It’s almost impossible to look away from the screens of red (sometimes, though, they’re green for an instant) that dominate stock markets.
Look away for a minute and consider that markets are implied bets.
In the simplest terms: Markets are lower, drastically so, because investors are worried that earnings will be lower, and earnings will be lower because the coronavirus will continue to take the wind out of sales … across any number of verticals, and especially those dependent on consumer spending.
As JPMorgan said in a research note published Tuesday (March 10), the market sell-off that continued into the week (where, we note, Monday was a disaster, Tuesday marked a partial recovery and Wednesday resumed the rout) implies as much as a 75 percent chance of recession over the next 12 months.
“In our view, however, the market has gone ahead and priced in too severe of an adverse scenario, assuming we get timely and strong counter-policy response and a COVID-19 outbreak that peaks in the coming weeks,” read the note, as penned by JPMorgan’s chief U.S. equity strategist Dubravko Lakos-Bujas.
Elsewhere in the note, the analyst stated that, as of Monday’s action “the current equity sell-off reached bear market territory (~ -20% from peak) and is now almost in-line with the median market-sell off since 1928 that preceded an upcoming recession.” History, then, gives an indication of what might happen with equities.
But in the same note, JPMorgan contended that fiscal and monetary policy could go some distance in blunting the economic impact of the coronavirus on the consumer, who, after all, powers so much of the U.S. economy (about two thirds of it, according to some estimates).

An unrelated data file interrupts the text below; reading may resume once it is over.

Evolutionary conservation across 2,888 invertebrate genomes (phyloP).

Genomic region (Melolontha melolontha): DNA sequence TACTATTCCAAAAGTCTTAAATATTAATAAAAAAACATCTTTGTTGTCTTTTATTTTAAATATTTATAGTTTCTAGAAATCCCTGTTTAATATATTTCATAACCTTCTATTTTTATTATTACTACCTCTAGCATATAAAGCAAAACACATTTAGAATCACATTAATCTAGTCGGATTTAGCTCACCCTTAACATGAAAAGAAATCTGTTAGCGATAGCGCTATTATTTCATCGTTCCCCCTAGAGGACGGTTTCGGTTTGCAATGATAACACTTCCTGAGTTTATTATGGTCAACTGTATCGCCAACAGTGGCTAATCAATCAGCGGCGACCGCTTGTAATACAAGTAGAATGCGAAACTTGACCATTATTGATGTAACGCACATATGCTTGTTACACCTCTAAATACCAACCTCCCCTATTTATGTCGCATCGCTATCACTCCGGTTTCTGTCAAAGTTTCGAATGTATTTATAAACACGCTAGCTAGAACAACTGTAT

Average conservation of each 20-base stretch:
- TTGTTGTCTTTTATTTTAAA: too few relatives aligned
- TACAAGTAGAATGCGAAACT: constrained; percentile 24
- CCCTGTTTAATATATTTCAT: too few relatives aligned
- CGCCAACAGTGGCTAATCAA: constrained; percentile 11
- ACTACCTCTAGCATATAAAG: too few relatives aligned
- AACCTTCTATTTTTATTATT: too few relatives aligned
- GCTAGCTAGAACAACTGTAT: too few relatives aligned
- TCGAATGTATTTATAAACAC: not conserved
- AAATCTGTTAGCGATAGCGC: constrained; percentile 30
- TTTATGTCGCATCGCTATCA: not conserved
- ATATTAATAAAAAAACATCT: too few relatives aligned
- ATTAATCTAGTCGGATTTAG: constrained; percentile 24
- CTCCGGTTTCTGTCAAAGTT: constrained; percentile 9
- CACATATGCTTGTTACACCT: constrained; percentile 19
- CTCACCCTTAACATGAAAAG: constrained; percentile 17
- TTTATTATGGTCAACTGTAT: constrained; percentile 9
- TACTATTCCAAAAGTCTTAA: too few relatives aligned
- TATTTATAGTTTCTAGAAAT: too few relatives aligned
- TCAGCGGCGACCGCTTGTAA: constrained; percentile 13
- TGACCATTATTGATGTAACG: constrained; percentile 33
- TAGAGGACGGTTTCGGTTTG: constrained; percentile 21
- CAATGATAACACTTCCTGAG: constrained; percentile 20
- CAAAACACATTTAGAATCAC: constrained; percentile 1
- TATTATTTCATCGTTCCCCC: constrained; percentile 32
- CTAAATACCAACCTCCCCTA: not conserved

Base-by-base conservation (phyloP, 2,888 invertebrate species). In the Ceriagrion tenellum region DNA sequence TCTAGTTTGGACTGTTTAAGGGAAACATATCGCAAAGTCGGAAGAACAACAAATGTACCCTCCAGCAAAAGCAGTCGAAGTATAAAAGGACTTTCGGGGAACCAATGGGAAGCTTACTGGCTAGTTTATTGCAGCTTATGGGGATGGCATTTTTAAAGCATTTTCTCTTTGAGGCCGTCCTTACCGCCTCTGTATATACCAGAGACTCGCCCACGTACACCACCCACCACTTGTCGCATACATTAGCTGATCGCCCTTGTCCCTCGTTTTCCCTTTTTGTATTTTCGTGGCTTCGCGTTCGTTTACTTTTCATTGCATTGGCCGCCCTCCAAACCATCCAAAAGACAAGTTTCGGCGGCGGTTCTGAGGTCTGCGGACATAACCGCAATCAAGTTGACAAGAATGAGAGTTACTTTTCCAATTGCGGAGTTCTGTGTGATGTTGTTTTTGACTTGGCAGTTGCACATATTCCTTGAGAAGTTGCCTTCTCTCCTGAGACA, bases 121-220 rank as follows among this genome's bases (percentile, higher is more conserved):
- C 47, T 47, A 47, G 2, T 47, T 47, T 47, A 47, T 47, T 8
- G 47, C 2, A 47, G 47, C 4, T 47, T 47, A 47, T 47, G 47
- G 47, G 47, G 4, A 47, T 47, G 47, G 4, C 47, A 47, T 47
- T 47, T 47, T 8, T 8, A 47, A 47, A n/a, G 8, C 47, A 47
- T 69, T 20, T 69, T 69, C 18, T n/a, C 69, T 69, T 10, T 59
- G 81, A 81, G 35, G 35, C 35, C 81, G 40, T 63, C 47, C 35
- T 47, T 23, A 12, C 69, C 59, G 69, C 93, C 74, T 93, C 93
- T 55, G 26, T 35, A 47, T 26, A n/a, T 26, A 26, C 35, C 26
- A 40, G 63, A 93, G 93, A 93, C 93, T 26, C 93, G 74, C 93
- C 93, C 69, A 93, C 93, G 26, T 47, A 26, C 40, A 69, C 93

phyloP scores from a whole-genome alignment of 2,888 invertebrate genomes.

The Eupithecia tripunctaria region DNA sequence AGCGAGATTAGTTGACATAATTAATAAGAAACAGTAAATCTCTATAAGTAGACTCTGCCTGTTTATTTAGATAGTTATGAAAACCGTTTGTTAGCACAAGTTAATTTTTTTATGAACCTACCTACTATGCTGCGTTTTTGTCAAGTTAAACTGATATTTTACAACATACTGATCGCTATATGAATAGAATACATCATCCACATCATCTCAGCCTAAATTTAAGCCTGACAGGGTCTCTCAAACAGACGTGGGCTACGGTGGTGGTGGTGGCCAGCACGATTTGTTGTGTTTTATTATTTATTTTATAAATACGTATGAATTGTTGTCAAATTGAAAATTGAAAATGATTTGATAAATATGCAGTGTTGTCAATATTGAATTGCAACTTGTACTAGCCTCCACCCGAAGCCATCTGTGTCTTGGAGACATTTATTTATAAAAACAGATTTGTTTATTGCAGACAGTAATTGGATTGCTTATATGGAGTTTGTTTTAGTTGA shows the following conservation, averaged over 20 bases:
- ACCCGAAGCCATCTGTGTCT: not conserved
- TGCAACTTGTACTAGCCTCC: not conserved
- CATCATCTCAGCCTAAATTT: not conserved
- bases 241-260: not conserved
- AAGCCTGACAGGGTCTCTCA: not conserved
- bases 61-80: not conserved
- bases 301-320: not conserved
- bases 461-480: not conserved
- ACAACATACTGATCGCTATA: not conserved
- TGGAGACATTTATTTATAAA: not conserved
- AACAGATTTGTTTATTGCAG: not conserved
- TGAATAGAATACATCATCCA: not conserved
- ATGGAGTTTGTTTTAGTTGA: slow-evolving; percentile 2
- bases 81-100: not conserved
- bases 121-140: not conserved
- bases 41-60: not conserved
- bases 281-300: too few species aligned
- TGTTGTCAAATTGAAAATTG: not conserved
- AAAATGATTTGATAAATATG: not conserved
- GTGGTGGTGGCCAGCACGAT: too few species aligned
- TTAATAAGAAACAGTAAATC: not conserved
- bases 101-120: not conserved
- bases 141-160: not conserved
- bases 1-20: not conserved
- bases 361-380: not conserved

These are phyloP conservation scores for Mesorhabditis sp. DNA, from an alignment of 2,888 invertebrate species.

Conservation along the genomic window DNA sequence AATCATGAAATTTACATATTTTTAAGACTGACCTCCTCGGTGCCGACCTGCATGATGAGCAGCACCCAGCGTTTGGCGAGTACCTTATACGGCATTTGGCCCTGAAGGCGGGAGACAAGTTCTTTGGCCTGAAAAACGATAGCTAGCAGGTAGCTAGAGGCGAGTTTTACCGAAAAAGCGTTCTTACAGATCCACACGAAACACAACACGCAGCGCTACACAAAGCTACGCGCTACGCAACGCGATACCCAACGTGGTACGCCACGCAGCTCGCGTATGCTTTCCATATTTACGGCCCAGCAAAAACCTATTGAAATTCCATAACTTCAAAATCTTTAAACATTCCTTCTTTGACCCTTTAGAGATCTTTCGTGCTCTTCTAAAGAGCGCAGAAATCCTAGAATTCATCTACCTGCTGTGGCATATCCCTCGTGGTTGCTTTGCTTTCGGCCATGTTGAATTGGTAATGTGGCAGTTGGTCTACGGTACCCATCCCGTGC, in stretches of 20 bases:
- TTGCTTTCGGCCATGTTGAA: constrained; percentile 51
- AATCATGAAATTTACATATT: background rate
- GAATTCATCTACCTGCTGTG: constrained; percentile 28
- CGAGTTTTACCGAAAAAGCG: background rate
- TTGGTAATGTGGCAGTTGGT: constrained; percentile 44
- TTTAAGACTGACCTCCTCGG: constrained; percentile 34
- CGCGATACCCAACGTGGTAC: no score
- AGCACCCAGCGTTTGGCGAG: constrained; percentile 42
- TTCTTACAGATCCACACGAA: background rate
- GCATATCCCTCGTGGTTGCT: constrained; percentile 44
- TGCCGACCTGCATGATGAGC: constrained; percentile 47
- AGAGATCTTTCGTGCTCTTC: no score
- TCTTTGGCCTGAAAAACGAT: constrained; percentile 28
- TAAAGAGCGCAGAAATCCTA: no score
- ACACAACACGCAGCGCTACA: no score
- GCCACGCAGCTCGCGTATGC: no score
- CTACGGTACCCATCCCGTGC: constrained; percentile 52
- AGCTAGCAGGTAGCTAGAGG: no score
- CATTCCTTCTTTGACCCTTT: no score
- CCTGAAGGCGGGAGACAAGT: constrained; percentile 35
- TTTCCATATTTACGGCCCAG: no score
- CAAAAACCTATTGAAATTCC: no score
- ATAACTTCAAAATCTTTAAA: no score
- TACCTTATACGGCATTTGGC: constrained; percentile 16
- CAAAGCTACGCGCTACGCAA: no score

“We estimate that a combination of payroll tax reduction, refinancing of in-the-money residential mortgages and lower gasoline prices could cushion the average US household by providing roughly $1,000 saving in the next twelve months,” according to JPMorgan.
Wednesday’s headlines saw some incremental news related to, for lack of a better word, propping up the U.S. consumer. The Trump administration, according to NBC News Tuesday night, is eyeing slashing the payroll tax rate to zero (it is currently 6.2 percent paid by workers, and a matched amount from employers, on salaries up to $137,000) through the end of the year. In addition, postponing the April 15 tax filing deadline — another option currently on the table — may keep at least some cash in individuals’ and business coffers.
The Fed? Well, it’s likely to cut interest rates again next week at its Federal Open Market Committee meeting, a move that would come right on the heels of the emergency rate cut earlier this month.
All of that comes against a backdrop where data released by the U.S. government Wednesday showed that consumer prices were up 10 basis points last month, a match to January’s gain.
So, here’s the conundrum, even with a hypothetical $1,000 in cushion, and with tax breaks in the offing: Prices are rising, some goods are in short supply, while demand for travel, and luxury items and other non-essentials will continue to wane. The stimulus may not stimulate all that much — how do you spend money when what you need is absent from virtual and real shelves? As noted in this space through an interview with Jerry Flum, CEO of CreditRiskMonitor, in rough times, people save money. They don’t spend it. It may be the case that the very policy actions meant to grease the wheels of commerce wind up being nothing but sand in the engine.